CUNY Staff and Students Condemn CUNY Reopening Plans, Deemed Unsafe


The Professional Staff Congress (PSC), staff and students of the City University of New York (CUNY), and legislative representatives last week called on CUNY to revise its reopening plans to ensure the safety of students and staff before reopening school buildings.

The call came as classes are scheduled to start tomorrow, August 26. As of the current plan, students and teachers are to follow a blended model of in-person and online learning, with physical classroom capacities set in accordance with 6-foot social distancing guidelines. PPE will be provided and proper sanitation measures are to be in place. 

However, scientific research increasingly shows that the main mode of COVID transmission is through small aerosol particulates, which are best limited through thorough ventilation. But many CUNY school buildings have poor ventilation and inadequate filtration systems. Hunter College Campus Schools, in particular, contain few open windows and poor air circulation, as they are housed at the site of a former armory. 

Yet despite having failed to provide any evidence that its school buildings are safe for in-person instruction, CUNY expects students and staff to physically return to school this week. Although NYS guidelines require schools to draft their reopening policies with engagement from communities and students, CUNY fails to include community input in its plans.

PSC calls for CUNY to delay the physical reopening of its schools until at least Thanksgiving, and to conduct health and safety assessments by independent experts to confirm that the buildings are safe for in-person instruction before students and staff are allowed to return. 

“CUNY has an obligation under the law to provide a workplace that is free from recognized hazards, and COVID19 is clearly a recognized hazard,” says PSC President Barbara Bowen. According to Bowen, CUNY has already lost more faculty and staff to COVID than any other university in the country. In addition, the situation poses a racial injustice issue, as 80% of CUNY students are people of color.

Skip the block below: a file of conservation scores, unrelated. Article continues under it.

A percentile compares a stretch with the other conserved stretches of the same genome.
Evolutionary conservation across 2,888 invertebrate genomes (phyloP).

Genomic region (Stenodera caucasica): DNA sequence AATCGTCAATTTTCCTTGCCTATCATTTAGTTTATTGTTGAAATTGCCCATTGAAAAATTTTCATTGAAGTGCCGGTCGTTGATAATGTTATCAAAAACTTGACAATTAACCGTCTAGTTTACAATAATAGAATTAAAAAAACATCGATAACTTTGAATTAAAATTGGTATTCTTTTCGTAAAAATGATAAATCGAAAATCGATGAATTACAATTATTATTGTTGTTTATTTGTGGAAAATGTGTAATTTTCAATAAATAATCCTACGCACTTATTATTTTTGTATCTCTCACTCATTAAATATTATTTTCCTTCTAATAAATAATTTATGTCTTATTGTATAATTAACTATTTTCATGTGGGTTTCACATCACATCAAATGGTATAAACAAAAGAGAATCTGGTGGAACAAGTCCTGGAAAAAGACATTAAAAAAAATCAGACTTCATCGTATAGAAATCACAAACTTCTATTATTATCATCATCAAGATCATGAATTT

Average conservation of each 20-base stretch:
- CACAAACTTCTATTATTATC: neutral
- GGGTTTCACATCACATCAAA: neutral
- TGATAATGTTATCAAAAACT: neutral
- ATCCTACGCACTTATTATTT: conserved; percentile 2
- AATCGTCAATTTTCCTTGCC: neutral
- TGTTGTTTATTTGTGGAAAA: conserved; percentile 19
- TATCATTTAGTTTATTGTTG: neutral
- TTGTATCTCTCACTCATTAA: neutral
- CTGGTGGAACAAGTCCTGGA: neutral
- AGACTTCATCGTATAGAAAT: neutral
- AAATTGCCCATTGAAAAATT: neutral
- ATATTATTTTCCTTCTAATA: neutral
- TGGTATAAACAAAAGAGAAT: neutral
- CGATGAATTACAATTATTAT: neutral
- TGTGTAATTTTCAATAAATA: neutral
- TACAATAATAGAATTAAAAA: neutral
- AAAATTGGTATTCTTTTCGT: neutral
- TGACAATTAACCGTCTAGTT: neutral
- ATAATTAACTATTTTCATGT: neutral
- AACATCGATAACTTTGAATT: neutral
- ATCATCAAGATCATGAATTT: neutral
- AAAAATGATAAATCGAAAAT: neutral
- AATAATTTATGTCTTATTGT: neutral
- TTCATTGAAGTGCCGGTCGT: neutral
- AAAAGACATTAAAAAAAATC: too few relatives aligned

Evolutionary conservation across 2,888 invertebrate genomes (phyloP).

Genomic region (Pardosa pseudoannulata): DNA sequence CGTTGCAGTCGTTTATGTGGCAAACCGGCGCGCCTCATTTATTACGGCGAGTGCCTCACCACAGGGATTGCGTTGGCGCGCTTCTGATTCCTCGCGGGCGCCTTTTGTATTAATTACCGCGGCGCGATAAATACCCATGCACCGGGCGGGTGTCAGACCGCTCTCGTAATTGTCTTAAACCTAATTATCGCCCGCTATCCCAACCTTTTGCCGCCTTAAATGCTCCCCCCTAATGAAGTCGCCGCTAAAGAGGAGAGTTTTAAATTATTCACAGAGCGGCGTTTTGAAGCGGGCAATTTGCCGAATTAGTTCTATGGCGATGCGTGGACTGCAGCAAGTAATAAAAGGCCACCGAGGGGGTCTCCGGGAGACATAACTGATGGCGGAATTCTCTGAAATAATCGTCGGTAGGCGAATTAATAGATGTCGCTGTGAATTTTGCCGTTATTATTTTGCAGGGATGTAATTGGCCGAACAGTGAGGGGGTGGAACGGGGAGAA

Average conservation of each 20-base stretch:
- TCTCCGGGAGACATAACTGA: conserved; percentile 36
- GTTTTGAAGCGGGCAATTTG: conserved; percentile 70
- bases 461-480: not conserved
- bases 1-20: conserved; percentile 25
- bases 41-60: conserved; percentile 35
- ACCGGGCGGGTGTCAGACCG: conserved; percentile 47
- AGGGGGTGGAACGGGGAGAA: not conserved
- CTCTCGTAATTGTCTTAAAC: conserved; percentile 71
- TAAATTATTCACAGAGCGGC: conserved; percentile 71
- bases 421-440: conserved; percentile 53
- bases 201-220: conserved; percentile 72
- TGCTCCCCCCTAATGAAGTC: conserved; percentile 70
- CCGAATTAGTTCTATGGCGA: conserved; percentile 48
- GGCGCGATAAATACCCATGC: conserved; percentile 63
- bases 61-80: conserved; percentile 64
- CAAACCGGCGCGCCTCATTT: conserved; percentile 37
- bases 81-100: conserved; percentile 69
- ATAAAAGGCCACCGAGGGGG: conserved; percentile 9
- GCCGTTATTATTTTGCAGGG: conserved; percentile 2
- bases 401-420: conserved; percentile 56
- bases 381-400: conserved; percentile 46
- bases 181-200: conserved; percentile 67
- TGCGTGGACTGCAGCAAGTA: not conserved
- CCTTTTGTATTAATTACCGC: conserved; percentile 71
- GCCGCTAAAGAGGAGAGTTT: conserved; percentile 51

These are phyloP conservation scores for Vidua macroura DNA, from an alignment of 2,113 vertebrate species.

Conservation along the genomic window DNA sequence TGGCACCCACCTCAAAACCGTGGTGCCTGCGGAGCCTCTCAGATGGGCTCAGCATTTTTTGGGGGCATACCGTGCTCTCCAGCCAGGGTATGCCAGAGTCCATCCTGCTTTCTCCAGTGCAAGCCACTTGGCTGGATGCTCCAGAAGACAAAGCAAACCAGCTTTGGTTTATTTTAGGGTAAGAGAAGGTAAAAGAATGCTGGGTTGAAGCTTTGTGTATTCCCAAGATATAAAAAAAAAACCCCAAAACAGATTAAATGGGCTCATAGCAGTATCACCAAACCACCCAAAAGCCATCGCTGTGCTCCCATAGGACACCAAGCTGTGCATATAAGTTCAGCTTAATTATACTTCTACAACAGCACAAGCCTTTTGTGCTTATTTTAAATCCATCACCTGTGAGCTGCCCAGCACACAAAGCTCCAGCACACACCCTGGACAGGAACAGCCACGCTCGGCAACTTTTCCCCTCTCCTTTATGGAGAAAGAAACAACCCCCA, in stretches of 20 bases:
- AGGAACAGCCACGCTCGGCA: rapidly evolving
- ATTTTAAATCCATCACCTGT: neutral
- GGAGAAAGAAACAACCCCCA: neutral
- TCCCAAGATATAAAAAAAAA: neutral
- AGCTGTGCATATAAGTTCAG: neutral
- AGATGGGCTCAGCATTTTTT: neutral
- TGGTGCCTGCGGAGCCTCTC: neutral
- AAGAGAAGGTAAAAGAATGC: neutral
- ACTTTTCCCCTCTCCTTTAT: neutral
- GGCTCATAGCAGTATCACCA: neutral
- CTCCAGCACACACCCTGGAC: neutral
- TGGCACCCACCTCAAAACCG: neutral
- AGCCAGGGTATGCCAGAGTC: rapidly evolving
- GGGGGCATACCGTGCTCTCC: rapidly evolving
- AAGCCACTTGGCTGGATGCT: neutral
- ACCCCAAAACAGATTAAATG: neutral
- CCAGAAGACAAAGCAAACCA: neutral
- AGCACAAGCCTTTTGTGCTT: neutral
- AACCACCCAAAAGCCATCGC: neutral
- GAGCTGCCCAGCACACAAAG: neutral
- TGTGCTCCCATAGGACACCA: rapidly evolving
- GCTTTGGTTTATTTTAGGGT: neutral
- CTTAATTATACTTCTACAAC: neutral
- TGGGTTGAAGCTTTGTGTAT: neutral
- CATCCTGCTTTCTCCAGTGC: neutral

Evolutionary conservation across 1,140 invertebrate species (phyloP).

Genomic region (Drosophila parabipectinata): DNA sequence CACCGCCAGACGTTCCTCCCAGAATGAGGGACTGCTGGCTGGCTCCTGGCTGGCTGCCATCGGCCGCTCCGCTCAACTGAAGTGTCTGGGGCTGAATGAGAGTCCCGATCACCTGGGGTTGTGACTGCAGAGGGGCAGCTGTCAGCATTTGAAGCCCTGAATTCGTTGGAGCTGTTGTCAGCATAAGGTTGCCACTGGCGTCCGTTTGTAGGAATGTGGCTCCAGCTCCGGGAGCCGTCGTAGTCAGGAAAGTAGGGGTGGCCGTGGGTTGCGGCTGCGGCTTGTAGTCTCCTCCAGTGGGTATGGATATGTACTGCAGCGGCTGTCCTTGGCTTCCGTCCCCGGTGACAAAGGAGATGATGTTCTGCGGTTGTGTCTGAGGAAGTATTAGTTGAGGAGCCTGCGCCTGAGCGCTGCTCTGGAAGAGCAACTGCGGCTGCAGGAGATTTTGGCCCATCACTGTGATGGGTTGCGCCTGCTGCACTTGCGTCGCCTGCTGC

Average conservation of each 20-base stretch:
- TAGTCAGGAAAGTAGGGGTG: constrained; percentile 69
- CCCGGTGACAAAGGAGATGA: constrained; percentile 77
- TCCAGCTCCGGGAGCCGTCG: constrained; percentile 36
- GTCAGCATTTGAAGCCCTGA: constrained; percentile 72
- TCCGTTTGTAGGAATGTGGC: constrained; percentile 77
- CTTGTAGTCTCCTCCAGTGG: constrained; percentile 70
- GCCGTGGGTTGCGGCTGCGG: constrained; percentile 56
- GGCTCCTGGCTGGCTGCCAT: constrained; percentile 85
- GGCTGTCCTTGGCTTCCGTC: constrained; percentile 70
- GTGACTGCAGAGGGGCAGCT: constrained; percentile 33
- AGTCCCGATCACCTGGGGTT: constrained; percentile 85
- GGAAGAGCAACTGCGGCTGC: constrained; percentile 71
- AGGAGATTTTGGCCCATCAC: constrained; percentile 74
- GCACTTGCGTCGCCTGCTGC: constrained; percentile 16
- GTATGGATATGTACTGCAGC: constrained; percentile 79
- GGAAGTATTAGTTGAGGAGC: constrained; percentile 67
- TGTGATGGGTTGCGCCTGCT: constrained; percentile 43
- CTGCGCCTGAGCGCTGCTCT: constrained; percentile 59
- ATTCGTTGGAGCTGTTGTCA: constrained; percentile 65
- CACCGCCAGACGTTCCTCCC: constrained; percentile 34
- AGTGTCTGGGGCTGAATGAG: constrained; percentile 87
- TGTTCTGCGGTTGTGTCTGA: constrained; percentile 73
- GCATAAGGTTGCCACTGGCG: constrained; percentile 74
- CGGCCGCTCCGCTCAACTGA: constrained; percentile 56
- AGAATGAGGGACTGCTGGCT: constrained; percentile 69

“The last thing any of us want in New York is to have a resurgence of the horrible epicenter of the horrible pandemic that we’ve lived through and are continuing to live through, and a pandemic that disproportionately ravaged the lives of the CUNY student communities,” says Bowen.

In addition to supporting PSC and CUNY staff and students with their requests, Assemblymember Deborah Glick (D-Manhattan) calls on the city and state to allocate more funding to its schools in order to provide better infrastructure maintenance. 

“By and large, we are dealing with older facilities that have not been maintained. Not because CUNY didn’t want to, but because neither the city nor the state have provided the necessary resources to do that,” she says. “Even in good times, we did not get the kind of support for capital improvements and normal maintenance. So I would hope that today is a clarying call to both CUNY, the mayor, and the governor to ensure our safety.”

In the meantime, to offset its small budget, CUNY is planning on raising tuition costs, posing problems for many students who have faced financial insecurity due to the pandemic. In addition, 300 CUNY faculty members have been laid off, resulting in poorer quality online education.

If CUNY does not revise its reopening plans in accordance with community input and hold off on tuition hikes, Bowen says that the union could take legal action. It has already filed for temporary restraining orders for unsafe campuses. In addition, preparations for a strike are also possible.

“Coronavirus is real. And it is a formidable opponent,” says Brooklyn Borough President Eric Adams (D). “We have to make the right decision for the entire CUNY team. These are not just college students. They are family members. And I’m really concerned if we move in a rapid fashion and not make the right move.”

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